When it became apparent, in the further development of this concept, that "temperature" thus defined depended on certain properties of the thermometric substance, it was redefined by the introduction of the so-called "absolute" scale in thermodynamics. Thus it became finally incorporated into a larger and more comprehensive set of relations, forming an integral part of the kinetic theory of matter. It is obvious that by this process the historically and psychologically posterior concept (in the case of "temperature" the kinetic energy of a gas molecule) is treated as the systematically and logically prior, more basic and more fundamental notion.
Not only can concepts which have once been considered as primitive, that is, as basic for nominal definitions of derived concepts, undergo the process of redefinition and thus become derived concepts; although rarely encountered in the history of scientific concept formation, a concept originally classified as derived may, at a later stage, be chosen as primitive for the redefinition of other concepts. Velocity is generally regarded in classical mechanics as a derived concept, namely, as the ratio of the distance s to the time t, or in the limit, as ds/dt, while distance and time are considered primitive concepts. It would, however, be quite conceivable to formulate a consistent theory of motion by taking the concepts of time t and velocity v as primitive, velocity being measured directly by some kind of speedometer, and to regard distance as a derived quantity according to the defining formula s = tv, or more generally s = ?vdt. In fact, modern astronomy, at least to some extent, does this consistently. The assignment of physical dimensions to these concepts is, of course, no obstacle, since their choice, as is shown conspicuously in electromagnetic theory, is wholly arbitrary and can be chosen in complete conformance with the selection of primitive concepts.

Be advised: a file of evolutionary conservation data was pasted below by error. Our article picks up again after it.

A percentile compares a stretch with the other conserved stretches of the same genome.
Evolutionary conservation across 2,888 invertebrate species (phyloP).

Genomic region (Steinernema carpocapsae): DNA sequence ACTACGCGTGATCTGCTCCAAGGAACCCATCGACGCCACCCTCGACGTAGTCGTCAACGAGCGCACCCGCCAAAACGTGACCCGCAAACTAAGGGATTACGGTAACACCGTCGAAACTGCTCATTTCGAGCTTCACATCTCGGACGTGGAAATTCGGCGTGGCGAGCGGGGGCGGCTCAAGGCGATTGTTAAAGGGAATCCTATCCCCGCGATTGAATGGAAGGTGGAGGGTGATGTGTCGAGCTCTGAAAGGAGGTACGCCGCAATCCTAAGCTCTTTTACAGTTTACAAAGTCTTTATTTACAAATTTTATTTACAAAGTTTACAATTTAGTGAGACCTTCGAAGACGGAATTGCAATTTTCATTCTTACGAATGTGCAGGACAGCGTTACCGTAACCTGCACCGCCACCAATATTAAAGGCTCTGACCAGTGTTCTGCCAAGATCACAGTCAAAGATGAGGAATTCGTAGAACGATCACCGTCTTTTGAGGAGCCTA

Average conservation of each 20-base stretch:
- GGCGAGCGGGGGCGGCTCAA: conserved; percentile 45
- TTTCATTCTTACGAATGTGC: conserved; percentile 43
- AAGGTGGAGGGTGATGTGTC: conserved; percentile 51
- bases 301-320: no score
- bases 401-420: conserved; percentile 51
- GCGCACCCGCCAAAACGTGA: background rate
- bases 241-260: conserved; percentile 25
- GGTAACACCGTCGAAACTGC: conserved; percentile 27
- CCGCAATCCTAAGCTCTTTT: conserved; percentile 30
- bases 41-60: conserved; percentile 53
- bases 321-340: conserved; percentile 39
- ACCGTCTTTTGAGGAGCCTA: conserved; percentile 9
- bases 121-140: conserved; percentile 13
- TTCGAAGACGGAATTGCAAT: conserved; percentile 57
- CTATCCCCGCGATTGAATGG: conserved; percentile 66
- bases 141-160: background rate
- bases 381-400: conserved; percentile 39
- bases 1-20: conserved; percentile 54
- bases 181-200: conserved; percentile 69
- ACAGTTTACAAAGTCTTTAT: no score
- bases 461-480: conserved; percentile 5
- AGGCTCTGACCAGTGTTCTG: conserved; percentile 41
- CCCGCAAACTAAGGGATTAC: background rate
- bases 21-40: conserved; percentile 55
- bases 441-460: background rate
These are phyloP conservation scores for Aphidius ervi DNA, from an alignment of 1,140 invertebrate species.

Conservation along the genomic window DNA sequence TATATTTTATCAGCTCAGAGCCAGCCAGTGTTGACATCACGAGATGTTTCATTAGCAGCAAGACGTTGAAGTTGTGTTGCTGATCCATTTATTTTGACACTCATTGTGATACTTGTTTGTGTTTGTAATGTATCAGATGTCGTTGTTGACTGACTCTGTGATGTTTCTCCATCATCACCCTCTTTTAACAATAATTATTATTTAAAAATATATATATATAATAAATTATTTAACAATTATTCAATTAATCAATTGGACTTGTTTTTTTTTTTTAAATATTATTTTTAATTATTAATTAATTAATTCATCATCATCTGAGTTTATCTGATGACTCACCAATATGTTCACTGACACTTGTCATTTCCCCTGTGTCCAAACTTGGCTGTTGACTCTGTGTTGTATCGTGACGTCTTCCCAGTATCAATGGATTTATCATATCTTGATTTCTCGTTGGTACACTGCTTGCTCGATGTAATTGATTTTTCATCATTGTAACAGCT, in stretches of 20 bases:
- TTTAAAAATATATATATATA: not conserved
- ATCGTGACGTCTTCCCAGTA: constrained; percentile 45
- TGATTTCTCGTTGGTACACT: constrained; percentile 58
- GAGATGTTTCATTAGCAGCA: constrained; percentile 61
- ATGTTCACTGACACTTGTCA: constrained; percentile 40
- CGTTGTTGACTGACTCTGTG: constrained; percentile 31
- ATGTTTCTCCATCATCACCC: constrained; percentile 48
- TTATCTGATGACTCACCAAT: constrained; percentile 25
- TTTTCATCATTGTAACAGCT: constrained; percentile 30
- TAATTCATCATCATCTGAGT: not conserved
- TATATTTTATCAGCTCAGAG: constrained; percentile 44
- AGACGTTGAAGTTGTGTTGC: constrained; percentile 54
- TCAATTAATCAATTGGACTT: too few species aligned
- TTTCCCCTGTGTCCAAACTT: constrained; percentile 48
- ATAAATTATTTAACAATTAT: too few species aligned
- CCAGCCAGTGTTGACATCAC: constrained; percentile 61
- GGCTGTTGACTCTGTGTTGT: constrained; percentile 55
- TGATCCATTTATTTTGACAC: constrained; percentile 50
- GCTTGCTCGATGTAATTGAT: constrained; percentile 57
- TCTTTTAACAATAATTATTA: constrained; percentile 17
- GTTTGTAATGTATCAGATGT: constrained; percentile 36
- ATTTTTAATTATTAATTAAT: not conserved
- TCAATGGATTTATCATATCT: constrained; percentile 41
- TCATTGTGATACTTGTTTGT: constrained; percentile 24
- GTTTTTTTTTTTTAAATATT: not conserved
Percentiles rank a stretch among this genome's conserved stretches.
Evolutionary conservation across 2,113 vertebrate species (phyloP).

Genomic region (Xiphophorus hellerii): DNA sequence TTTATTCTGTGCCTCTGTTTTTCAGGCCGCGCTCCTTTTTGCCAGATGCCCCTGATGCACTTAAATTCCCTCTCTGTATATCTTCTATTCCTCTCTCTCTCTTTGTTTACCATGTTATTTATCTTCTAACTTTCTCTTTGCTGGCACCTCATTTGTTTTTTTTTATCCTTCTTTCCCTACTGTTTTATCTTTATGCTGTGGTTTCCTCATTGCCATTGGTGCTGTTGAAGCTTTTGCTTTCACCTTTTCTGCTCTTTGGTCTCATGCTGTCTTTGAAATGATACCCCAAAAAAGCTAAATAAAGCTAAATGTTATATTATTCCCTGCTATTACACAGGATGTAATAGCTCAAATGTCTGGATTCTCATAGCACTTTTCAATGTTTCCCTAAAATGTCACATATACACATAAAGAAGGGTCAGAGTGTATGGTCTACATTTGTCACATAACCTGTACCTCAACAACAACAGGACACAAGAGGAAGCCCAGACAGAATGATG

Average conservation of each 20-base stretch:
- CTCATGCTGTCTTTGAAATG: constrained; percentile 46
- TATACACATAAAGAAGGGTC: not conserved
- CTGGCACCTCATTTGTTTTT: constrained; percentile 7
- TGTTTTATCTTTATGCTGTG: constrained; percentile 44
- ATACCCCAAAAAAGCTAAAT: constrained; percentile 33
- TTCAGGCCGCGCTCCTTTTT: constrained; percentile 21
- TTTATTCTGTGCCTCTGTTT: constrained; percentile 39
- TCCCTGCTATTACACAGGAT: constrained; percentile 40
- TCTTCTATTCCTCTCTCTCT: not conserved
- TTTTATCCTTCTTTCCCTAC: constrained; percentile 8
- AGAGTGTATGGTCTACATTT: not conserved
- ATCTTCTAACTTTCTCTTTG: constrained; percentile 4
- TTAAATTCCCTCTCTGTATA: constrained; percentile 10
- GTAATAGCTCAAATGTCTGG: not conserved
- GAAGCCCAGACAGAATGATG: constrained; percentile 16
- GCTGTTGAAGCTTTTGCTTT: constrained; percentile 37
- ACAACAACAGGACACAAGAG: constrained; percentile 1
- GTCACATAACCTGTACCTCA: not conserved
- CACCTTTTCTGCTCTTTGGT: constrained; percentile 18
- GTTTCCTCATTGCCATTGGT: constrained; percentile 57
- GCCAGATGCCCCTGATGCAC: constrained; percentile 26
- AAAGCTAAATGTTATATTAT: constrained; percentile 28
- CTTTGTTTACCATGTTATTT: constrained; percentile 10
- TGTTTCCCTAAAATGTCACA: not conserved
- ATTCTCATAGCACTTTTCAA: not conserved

As to the concept of force, taken originally in analogy to human will power, spiritual influence, or muscular effort, the concept became projected into inanimate objects as a power dwelling in physical things. Omitting at present some intermediate stages, the concept of force became instrumental for the definition of "mass," which in its turn gave rise to the definition of "momentum." Subsequently classical mechanics redefined the concept of force as the time rate of change of momentum, excluding thereby, at least prima facie, all animistic vestiges of earlier definitions. Finally, "force" became a purely relational notion, almost ready to be eliminated from the conceptual construction altogether.